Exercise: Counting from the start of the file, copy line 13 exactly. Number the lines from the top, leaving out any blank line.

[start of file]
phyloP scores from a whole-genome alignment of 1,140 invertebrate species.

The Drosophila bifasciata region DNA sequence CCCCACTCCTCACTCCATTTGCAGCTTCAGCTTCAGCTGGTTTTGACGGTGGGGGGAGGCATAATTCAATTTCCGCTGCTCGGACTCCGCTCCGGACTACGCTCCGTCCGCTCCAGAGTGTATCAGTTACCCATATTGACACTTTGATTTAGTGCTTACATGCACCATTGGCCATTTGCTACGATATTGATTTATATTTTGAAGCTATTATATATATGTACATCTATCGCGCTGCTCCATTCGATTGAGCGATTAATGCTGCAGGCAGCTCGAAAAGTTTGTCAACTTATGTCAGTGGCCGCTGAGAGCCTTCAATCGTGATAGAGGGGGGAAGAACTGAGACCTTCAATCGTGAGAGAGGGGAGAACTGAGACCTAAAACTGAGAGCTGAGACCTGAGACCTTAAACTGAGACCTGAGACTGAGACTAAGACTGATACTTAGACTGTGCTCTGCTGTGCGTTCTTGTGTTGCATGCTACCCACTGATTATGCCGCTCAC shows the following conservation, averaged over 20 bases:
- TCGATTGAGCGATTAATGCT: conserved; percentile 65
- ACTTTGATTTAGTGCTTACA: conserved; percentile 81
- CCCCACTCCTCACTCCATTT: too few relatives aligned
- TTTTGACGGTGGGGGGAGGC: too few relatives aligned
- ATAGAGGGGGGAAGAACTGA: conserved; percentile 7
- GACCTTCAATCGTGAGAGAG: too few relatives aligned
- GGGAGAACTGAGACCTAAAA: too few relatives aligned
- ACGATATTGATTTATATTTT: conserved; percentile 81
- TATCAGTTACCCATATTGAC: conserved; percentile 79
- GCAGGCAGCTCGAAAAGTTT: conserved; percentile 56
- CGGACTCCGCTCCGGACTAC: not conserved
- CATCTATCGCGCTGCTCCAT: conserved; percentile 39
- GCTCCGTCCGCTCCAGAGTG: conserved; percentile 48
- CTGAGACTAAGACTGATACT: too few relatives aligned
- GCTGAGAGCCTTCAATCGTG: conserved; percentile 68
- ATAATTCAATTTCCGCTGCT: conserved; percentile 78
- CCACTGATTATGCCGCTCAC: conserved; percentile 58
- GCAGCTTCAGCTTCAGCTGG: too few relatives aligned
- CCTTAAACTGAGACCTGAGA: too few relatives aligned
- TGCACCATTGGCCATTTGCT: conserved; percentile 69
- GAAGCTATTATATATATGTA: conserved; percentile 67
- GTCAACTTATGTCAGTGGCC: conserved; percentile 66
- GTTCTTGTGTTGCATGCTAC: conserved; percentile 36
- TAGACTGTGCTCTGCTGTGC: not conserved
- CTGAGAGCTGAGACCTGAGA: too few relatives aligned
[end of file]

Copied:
- CGGACTCCGCTCCGGACTAC: not conserved